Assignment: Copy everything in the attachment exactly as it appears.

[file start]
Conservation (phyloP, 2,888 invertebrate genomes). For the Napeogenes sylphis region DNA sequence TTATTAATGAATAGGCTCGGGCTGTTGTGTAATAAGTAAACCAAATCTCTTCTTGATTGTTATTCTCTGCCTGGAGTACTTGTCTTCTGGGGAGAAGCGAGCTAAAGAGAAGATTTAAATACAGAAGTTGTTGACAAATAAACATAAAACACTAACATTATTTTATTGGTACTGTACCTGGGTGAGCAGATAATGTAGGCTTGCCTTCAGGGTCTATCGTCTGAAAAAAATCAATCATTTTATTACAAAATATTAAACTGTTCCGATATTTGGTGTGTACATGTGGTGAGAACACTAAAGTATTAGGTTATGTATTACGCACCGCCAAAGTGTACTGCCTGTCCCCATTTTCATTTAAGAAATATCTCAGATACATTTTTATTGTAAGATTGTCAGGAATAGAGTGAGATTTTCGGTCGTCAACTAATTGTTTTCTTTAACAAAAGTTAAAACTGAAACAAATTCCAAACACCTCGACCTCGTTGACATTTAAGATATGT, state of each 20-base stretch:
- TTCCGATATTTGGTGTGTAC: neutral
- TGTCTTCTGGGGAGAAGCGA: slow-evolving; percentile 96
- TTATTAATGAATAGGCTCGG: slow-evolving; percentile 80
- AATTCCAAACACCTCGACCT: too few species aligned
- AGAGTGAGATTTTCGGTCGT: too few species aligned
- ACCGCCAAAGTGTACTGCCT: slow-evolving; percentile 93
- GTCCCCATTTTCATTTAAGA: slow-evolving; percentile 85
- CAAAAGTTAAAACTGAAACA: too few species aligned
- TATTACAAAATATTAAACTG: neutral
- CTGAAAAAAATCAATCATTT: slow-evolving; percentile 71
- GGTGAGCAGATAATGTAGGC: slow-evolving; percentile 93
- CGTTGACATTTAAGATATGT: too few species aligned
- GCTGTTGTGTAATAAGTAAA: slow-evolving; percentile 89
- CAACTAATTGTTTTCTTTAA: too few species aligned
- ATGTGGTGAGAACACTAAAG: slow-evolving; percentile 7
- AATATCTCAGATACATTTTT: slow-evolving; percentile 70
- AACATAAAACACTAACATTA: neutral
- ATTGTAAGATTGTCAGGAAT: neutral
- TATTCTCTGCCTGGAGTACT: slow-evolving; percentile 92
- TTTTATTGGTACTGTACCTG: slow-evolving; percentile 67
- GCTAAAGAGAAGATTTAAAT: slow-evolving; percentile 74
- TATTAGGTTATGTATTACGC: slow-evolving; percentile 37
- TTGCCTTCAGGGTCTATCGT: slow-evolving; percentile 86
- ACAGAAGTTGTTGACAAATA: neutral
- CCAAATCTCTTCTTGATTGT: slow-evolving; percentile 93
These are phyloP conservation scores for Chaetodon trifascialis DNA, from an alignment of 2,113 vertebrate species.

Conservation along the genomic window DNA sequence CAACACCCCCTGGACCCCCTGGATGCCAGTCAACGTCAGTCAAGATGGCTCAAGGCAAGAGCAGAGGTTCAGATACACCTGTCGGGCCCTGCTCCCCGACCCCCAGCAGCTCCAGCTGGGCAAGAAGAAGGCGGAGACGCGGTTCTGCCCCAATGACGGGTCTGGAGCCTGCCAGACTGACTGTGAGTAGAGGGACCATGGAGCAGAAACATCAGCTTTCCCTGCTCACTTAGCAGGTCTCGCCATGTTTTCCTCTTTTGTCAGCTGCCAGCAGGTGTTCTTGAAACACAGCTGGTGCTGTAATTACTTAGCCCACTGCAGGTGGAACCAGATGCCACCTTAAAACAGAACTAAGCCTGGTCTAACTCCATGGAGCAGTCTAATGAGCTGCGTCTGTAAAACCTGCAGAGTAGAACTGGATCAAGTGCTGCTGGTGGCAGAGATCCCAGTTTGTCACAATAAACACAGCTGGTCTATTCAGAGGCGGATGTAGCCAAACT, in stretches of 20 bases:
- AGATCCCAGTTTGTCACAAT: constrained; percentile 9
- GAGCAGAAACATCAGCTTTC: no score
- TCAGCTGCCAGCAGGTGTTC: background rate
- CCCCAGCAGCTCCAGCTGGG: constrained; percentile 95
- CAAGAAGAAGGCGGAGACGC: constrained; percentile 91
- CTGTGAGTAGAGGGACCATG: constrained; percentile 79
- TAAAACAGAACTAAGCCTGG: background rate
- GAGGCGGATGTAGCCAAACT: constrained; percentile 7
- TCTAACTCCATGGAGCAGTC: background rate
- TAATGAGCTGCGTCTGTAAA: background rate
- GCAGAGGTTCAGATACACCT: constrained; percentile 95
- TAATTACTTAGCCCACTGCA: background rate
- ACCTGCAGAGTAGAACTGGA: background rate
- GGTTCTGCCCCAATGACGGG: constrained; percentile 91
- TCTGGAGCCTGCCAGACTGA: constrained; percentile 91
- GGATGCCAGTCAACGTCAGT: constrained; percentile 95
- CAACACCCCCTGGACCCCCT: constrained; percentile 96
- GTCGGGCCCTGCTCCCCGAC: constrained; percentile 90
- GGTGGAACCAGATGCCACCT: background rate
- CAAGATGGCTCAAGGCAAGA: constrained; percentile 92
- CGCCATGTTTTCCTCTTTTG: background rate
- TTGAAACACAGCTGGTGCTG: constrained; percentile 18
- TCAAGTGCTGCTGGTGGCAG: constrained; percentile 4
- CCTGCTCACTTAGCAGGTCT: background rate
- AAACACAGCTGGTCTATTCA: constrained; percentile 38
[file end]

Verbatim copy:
Conservation (phyloP, 2,888 invertebrate genomes). For the Napeogenes sylphis region DNA sequence TTATTAATGAATAGGCTCGGGCTGTTGTGTAATAAGTAAACCAAATCTCTTCTTGATTGTTATTCTCTGCCTGGAGTACTTGTCTTCTGGGGAGAAGCGAGCTAAAGAGAAGATTTAAATACAGAAGTTGTTGACAAATAAACATAAAACACTAACATTATTTTATTGGTACTGTACCTGGGTGAGCAGATAATGTAGGCTTGCCTTCAGGGTCTATCGTCTGAAAAAAATCAATCATTTTATTACAAAATATTAAACTGTTCCGATATTTGGTGTGTACATGTGGTGAGAACACTAAAGTATTAGGTTATGTATTACGCACCGCCAAAGTGTACTGCCTGTCCCCATTTTCATTTAAGAAATATCTCAGATACATTTTTATTGTAAGATTGTCAGGAATAGAGTGAGATTTTCGGTCGTCAACTAATTGTTTTCTTTAACAAAAGTTAAAACTGAAACAAATTCCAAACACCTCGACCTCGTTGACATTTAAGATATGT, state of each 20-base stretch:
- TTCCGATATTTGGTGTGTAC: neutral
- TGTCTTCTGGGGAGAAGCGA: slow-evolving; percentile 96
- TTATTAATGAATAGGCTCGG: slow-evolving; percentile 80
- AATTCCAAACACCTCGACCT: too few species aligned
- AGAGTGAGATTTTCGGTCGT: too few species aligned
- ACCGCCAAAGTGTACTGCCT: slow-evolving; percentile 93
- GTCCCCATTTTCATTTAAGA: slow-evolving; percentile 85
- CAAAAGTTAAAACTGAAACA: too few species aligned
- TATTACAAAATATTAAACTG: neutral
- CTGAAAAAAATCAATCATTT: slow-evolving; percentile 71
- GGTGAGCAGATAATGTAGGC: slow-evolving; percentile 93
- CGTTGACATTTAAGATATGT: too few species aligned
- GCTGTTGTGTAATAAGTAAA: slow-evolving; percentile 89
- CAACTAATTGTTTTCTTTAA: too few species aligned
- ATGTGGTGAGAACACTAAAG: slow-evolving; percentile 7
- AATATCTCAGATACATTTTT: slow-evolving; percentile 70
- AACATAAAACACTAACATTA: neutral
- ATTGTAAGATTGTCAGGAAT: neutral
- TATTCTCTGCCTGGAGTACT: slow-evolving; percentile 92
- TTTTATTGGTACTGTACCTG: slow-evolving; percentile 67
- GCTAAAGAGAAGATTTAAAT: slow-evolving; percentile 74
- TATTAGGTTATGTATTACGC: slow-evolving; percentile 37
- TTGCCTTCAGGGTCTATCGT: slow-evolving; percentile 86
- ACAGAAGTTGTTGACAAATA: neutral
- CCAAATCTCTTCTTGATTGT: slow-evolving; percentile 93
These are phyloP conservation scores for Chaetodon trifascialis DNA, from an alignment of 2,113 vertebrate species.

Conservation along the genomic window DNA sequence CAACACCCCCTGGACCCCCTGGATGCCAGTCAACGTCAGTCAAGATGGCTCAAGGCAAGAGCAGAGGTTCAGATACACCTGTCGGGCCCTGCTCCCCGACCCCCAGCAGCTCCAGCTGGGCAAGAAGAAGGCGGAGACGCGGTTCTGCCCCAATGACGGGTCTGGAGCCTGCCAGACTGACTGTGAGTAGAGGGACCATGGAGCAGAAACATCAGCTTTCCCTGCTCACTTAGCAGGTCTCGCCATGTTTTCCTCTTTTGTCAGCTGCCAGCAGGTGTTCTTGAAACACAGCTGGTGCTGTAATTACTTAGCCCACTGCAGGTGGAACCAGATGCCACCTTAAAACAGAACTAAGCCTGGTCTAACTCCATGGAGCAGTCTAATGAGCTGCGTCTGTAAAACCTGCAGAGTAGAACTGGATCAAGTGCTGCTGGTGGCAGAGATCCCAGTTTGTCACAATAAACACAGCTGGTCTATTCAGAGGCGGATGTAGCCAAACT, in stretches of 20 bases:
- AGATCCCAGTTTGTCACAAT: constrained; percentile 9
- GAGCAGAAACATCAGCTTTC: no score
- TCAGCTGCCAGCAGGTGTTC: background rate
- CCCCAGCAGCTCCAGCTGGG: constrained; percentile 95
- CAAGAAGAAGGCGGAGACGC: constrained; percentile 91
- CTGTGAGTAGAGGGACCATG: constrained; percentile 79
- TAAAACAGAACTAAGCCTGG: background rate
- GAGGCGGATGTAGCCAAACT: constrained; percentile 7
- TCTAACTCCATGGAGCAGTC: background rate
- TAATGAGCTGCGTCTGTAAA: background rate
- GCAGAGGTTCAGATACACCT: constrained; percentile 95
- TAATTACTTAGCCCACTGCA: background rate
- ACCTGCAGAGTAGAACTGGA: background rate
- GGTTCTGCCCCAATGACGGG: constrained; percentile 91
- TCTGGAGCCTGCCAGACTGA: constrained; percentile 91
- GGATGCCAGTCAACGTCAGT: constrained; percentile 95
- CAACACCCCCTGGACCCCCT: constrained; percentile 96
- GTCGGGCCCTGCTCCCCGAC: constrained; percentile 90
- GGTGGAACCAGATGCCACCT: background rate
- CAAGATGGCTCAAGGCAAGA: constrained; percentile 92
- CGCCATGTTTTCCTCTTTTG: background rate
- TTGAAACACAGCTGGTGCTG: constrained; percentile 18
- TCAAGTGCTGCTGGTGGCAG: constrained; percentile 4
- CCTGCTCACTTAGCAGGTCT: background rate
- AAACACAGCTGGTCTATTCA: constrained; percentile 38